I failed to see one of his arrows and crossed a creek in the wrong spot. It was only confusing to me for a second or two because I quickly realized my mistake. When I backtracked, I saw the arrow Top O' had left.
More than once, the trail faded to nothing. I'm unsure how that happens when every hiker is hiking on the same route. When the trail disappeared under my feet, I had to stop and scan the terrain ahead to find where the trail continued.
Two hours into today's hike, the trail crossed East Fork River. There were no rocks to hop across here, but the water wasn't deep. It didn't even come up to my knees.
After walking nearly six miles, I turned around to see if the backside of the Cirque of the Towers was still in view. It was, despite the smoke in the air, which was thicker today than yesterday.
I could now see Temple Peak, the mountain near our campsite the night before last. It was barely visible through the smoke on the far right side of the mountain range. From where I stood, it was now 16.2 trail miles away or 10.8 miles away if measured in a straight line.
Though I had gotten off to a good start, I was now sensing I was slowing down. I shouldn't have been. The terrain wasn't any more difficult. I wondered if fatigue was catching up to me.
Soon after I turned back to continue north, the trail took me past a small pond. This was just the first of many. There would be dozens of lakes and ponds near my route for several more days.
I stopped at 10:30 a.m. to filter water from a stream and take a short break. While there, I decided to calculate my mileage to confirm I was slowing down and was shocked by the result. It seemed I had only walked 6.6 miles in four hours.
I knew I was tired but that was miserably slow. I should have realized immediately the problem wasn't my speed. I had incorrectly measured the distance on the map. The terrain was not difficult, and there was no way I was that slow. When I recalculated the miles, it was a reasonable pace, though still slower than when I started.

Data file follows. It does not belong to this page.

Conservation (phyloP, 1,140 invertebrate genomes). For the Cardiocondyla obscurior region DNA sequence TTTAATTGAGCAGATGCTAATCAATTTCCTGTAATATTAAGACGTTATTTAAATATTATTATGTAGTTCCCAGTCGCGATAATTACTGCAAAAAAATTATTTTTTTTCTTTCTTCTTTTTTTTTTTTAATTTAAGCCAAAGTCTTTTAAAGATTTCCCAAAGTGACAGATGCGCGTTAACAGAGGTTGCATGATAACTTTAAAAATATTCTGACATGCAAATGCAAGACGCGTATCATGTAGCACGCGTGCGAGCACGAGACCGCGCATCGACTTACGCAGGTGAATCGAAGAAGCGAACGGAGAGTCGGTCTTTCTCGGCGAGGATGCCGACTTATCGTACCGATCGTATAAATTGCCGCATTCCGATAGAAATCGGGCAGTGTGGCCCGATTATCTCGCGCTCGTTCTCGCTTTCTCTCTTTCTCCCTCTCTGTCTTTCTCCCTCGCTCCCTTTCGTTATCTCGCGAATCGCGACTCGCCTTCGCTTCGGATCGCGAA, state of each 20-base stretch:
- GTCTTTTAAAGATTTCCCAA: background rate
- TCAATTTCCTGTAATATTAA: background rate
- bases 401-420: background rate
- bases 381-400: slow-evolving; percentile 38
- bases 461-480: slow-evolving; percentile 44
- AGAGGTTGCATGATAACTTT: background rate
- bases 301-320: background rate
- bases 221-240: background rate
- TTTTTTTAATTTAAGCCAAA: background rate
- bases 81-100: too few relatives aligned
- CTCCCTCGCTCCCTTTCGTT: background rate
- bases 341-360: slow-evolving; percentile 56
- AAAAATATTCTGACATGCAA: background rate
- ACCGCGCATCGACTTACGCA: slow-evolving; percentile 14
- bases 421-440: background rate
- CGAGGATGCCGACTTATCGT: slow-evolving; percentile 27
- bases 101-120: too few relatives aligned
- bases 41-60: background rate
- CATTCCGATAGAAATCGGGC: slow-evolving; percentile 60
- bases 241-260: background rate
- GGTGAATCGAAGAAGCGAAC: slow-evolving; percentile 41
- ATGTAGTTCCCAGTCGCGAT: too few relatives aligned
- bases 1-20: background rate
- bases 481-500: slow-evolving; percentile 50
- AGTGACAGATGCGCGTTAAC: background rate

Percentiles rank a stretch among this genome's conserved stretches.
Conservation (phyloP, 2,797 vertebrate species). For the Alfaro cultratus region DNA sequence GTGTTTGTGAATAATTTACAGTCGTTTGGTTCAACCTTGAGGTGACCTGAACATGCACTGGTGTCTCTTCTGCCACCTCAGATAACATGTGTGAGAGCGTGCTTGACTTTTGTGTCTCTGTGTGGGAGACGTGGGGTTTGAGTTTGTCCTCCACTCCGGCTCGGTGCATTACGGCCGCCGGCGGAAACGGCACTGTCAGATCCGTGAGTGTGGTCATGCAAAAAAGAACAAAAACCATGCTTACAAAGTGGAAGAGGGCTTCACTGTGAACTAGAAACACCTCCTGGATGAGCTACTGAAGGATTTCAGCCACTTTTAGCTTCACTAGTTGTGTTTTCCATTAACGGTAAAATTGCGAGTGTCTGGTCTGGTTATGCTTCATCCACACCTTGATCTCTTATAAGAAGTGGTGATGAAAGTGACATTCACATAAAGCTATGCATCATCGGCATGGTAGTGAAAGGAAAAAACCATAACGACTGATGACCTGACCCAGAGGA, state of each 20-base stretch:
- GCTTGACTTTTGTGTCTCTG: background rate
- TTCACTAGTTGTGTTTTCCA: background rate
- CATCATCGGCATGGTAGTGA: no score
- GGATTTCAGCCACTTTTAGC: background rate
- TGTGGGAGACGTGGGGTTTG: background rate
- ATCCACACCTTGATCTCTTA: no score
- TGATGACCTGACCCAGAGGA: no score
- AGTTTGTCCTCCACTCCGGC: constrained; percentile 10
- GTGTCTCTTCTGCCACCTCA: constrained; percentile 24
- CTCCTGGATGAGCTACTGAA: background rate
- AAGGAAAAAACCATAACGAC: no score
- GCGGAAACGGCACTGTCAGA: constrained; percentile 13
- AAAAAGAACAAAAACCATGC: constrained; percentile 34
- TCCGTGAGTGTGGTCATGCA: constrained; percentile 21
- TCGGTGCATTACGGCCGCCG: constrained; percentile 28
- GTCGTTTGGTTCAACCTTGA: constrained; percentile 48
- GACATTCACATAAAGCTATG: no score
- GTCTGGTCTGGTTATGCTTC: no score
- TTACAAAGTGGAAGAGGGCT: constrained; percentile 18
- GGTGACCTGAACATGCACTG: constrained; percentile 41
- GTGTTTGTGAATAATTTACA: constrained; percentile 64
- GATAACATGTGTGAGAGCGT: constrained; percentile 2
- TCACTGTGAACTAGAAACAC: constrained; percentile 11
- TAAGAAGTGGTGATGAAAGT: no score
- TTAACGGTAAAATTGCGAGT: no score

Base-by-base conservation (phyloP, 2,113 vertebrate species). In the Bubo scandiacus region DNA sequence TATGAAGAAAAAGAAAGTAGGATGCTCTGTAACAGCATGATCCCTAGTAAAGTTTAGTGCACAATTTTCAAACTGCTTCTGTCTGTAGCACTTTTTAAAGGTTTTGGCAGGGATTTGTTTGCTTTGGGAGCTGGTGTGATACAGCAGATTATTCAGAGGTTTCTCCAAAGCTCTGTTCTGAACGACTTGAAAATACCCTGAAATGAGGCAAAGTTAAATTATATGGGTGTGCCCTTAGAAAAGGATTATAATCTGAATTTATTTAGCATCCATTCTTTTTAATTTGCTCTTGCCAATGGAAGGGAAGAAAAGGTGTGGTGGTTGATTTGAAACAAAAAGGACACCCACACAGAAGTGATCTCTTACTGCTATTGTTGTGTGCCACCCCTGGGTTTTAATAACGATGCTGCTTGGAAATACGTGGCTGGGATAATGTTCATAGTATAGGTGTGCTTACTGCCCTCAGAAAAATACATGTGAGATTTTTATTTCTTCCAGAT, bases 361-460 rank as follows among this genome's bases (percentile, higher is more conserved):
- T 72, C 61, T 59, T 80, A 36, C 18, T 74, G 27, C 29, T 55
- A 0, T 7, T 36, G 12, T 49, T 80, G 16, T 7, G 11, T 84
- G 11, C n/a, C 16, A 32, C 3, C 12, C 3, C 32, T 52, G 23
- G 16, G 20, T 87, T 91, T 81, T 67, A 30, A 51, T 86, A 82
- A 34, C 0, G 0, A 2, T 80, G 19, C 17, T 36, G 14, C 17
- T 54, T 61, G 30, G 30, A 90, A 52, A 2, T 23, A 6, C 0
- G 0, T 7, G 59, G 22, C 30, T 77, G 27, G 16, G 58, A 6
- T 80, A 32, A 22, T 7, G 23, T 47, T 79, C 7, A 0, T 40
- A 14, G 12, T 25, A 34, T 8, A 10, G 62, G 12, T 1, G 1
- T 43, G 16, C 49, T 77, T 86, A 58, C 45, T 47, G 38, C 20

It was a relief to know I wasn't that slow. At the same time, I found something that was much slower than usual. It was my water filter. Filtering one liter of water took five minutes.
Although the water from the stream was clear, the murky water we had to drink in the Great Basin caused crud to accumulate in the filter. I tried to flush it in the usual way, but it seemed to be beyond help.
The abundance of lakes and ponds along the route provided a perfect environment for wildflowers. In turn, they attracted butterflies. I soon began to see hundreds of Rocky Mountain parnassian butterflies flying in every direction.
These butterflies are recognizable by their white to pale yellow-brown coloring and the red and black markings on their wings. Entomologists say the dark spots deter predators.
Although small mountains stood ahead on the horizon, they were barely visible. The sky appeared to become smokier as the day wore on.
No hikers had passed me so far today. I expected to see other northbound thru-hikers, but none came by. The first people I met were some section hikers heading south.
When I reached Raid Lake at 12:45 p.m., it looked like a pleasant spot for lunch, so I stopped to eat by myself. This may have looked like an agreeable place today, but it was the site of a horrible incident many years ago.
Ron Adkison explains in his book, Hiking Wyoming's Wind River Range, how the lake got its name. Some sheep herders were camped near here in 1885 when they were attacked by cattlemen in a dispute over grazing territory. After bounding the herders, the cattlemen clubbed the sheep to death.
Raid Peak and Ambush Peak are nearby, with names also associated with the gruesome attack.
While I eating lunch, I filtered more water. My filter wasn't any faster than the last time I used it, and I decided I should try to buy a new one when I got to Pinedale.
Though it might be possible to get to town tomorrow, that would depend on how far we walked today. Even then, it would be a stretch to make it there tomorrow. We will have to walk about 10 miles off the CDT to reach a trailhead, then hitch 15 miles into town.
The trail crossed South Fork Boulder Creek on the north end of the lake. Again, there were no rocks to hop across, but the water wasn't deep here either.
Besides, on a warm and dry day like today, there was no need to take off my shoes for each crossing. I just walked across while wearing them. My shoes were dry within an hour.